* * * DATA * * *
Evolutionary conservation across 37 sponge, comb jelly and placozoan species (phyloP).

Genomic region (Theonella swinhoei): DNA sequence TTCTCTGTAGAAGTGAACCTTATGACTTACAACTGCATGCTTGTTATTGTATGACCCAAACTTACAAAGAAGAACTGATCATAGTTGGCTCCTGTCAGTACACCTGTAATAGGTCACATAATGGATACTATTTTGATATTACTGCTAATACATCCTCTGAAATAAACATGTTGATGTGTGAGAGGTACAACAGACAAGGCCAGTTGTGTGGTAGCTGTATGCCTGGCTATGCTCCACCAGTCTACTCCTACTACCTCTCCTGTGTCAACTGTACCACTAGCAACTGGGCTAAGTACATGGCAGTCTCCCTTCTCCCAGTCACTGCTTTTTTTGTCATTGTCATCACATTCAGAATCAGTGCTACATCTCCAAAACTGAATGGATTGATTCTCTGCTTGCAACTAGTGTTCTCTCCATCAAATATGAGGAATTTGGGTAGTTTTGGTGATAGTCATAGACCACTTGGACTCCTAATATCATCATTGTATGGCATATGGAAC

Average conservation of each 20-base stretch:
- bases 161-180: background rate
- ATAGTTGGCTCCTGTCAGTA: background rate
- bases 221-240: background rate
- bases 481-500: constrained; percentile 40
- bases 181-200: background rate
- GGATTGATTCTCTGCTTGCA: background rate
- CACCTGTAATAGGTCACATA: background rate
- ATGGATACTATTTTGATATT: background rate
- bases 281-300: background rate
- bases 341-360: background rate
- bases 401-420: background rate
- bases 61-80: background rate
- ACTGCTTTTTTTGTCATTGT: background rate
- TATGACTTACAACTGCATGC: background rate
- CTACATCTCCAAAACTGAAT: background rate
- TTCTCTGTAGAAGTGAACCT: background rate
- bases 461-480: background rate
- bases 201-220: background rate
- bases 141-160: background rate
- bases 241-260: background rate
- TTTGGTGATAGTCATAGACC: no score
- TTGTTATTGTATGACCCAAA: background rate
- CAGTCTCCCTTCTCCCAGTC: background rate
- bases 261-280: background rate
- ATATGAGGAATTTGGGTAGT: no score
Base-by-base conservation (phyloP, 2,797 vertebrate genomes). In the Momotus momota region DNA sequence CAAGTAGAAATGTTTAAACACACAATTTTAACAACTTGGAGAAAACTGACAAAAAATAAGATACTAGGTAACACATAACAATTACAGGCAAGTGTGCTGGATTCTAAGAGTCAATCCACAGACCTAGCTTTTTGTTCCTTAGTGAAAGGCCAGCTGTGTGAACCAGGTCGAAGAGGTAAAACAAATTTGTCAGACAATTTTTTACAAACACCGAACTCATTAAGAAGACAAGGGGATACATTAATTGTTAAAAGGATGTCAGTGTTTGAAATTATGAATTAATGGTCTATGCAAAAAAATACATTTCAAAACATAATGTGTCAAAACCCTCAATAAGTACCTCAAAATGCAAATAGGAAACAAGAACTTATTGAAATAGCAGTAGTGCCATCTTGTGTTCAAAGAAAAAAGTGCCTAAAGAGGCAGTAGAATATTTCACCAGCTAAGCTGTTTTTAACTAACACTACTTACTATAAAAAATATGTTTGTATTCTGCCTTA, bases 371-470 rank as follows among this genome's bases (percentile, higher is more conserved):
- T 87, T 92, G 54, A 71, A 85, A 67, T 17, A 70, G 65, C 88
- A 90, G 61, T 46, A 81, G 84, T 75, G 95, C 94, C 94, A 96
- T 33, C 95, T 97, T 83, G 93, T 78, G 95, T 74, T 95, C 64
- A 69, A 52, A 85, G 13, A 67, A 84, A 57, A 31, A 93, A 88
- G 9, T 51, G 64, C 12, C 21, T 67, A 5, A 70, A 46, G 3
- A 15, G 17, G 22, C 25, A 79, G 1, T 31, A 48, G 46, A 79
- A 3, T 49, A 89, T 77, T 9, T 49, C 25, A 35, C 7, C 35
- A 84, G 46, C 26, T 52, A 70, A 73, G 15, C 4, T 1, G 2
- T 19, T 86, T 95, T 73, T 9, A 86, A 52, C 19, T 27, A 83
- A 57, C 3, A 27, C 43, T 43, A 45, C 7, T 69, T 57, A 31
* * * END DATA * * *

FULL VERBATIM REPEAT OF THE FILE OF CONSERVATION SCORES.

Evolutionary conservation across 37 sponge, comb jelly and placozoan species (phyloP).

Genomic region (Theonella swinhoei): DNA sequence TTCTCTGTAGAAGTGAACCTTATGACTTACAACTGCATGCTTGTTATTGTATGACCCAAACTTACAAAGAAGAACTGATCATAGTTGGCTCCTGTCAGTACACCTGTAATAGGTCACATAATGGATACTATTTTGATATTACTGCTAATACATCCTCTGAAATAAACATGTTGATGTGTGAGAGGTACAACAGACAAGGCCAGTTGTGTGGTAGCTGTATGCCTGGCTATGCTCCACCAGTCTACTCCTACTACCTCTCCTGTGTCAACTGTACCACTAGCAACTGGGCTAAGTACATGGCAGTCTCCCTTCTCCCAGTCACTGCTTTTTTTGTCATTGTCATCACATTCAGAATCAGTGCTACATCTCCAAAACTGAATGGATTGATTCTCTGCTTGCAACTAGTGTTCTCTCCATCAAATATGAGGAATTTGGGTAGTTTTGGTGATAGTCATAGACCACTTGGACTCCTAATATCATCATTGTATGGCATATGGAAC

Average conservation of each 20-base stretch:
- bases 161-180: background rate
- ATAGTTGGCTCCTGTCAGTA: background rate
- bases 221-240: background rate
- bases 481-500: constrained; percentile 40
- bases 181-200: background rate
- GGATTGATTCTCTGCTTGCA: background rate
- CACCTGTAATAGGTCACATA: background rate
- ATGGATACTATTTTGATATT: background rate
- bases 281-300: background rate
- bases 341-360: background rate
- bases 401-420: background rate
- bases 61-80: background rate
- ACTGCTTTTTTTGTCATTGT: background rate
- TATGACTTACAACTGCATGC: background rate
- CTACATCTCCAAAACTGAAT: background rate
- TTCTCTGTAGAAGTGAACCT: background rate
- bases 461-480: background rate
- bases 201-220: background rate
- bases 141-160: background rate
- bases 241-260: background rate
- TTTGGTGATAGTCATAGACC: no score
- TTGTTATTGTATGACCCAAA: background rate
- CAGTCTCCCTTCTCCCAGTC: background rate
- bases 261-280: background rate
- ATATGAGGAATTTGGGTAGT: no score
Base-by-base conservation (phyloP, 2,797 vertebrate genomes). In the Momotus momota region DNA sequence CAAGTAGAAATGTTTAAACACACAATTTTAACAACTTGGAGAAAACTGACAAAAAATAAGATACTAGGTAACACATAACAATTACAGGCAAGTGTGCTGGATTCTAAGAGTCAATCCACAGACCTAGCTTTTTGTTCCTTAGTGAAAGGCCAGCTGTGTGAACCAGGTCGAAGAGGTAAAACAAATTTGTCAGACAATTTTTTACAAACACCGAACTCATTAAGAAGACAAGGGGATACATTAATTGTTAAAAGGATGTCAGTGTTTGAAATTATGAATTAATGGTCTATGCAAAAAAATACATTTCAAAACATAATGTGTCAAAACCCTCAATAAGTACCTCAAAATGCAAATAGGAAACAAGAACTTATTGAAATAGCAGTAGTGCCATCTTGTGTTCAAAGAAAAAAGTGCCTAAAGAGGCAGTAGAATATTTCACCAGCTAAGCTGTTTTTAACTAACACTACTTACTATAAAAAATATGTTTGTATTCTGCCTTA, bases 371-470 rank as follows among this genome's bases (percentile, higher is more conserved):
- T 87, T 92, G 54, A 71, A 85, A 67, T 17, A 70, G 65, C 88
- A 90, G 61, T 46, A 81, G 84, T 75, G 95, C 94, C 94, A 96
- T 33, C 95, T 97, T 83, G 93, T 78, G 95, T 74, T 95, C 64
- A 69, A 52, A 85, G 13, A 67, A 84, A 57, A 31, A 93, A 88
- G 9, T 51, G 64, C 12, C 21, T 67, A 5, A 70, A 46, G 3
- A 15, G 17, G 22, C 25, A 79, G 1, T 31, A 48, G 46, A 79
- A 3, T 49, A 89, T 77, T 9, T 49, C 25, A 35, C 7, C 35
- A 84, G 46, C 26, T 52, A 70, A 73, G 15, C 4, T 1, G 2
- T 19, T 86, T 95, T 73, T 9, A 86, A 52, C 19, T 27, A 83
- A 57, C 3, A 27, C 43, T 43, A 45, C 7, T 69, T 57, A 31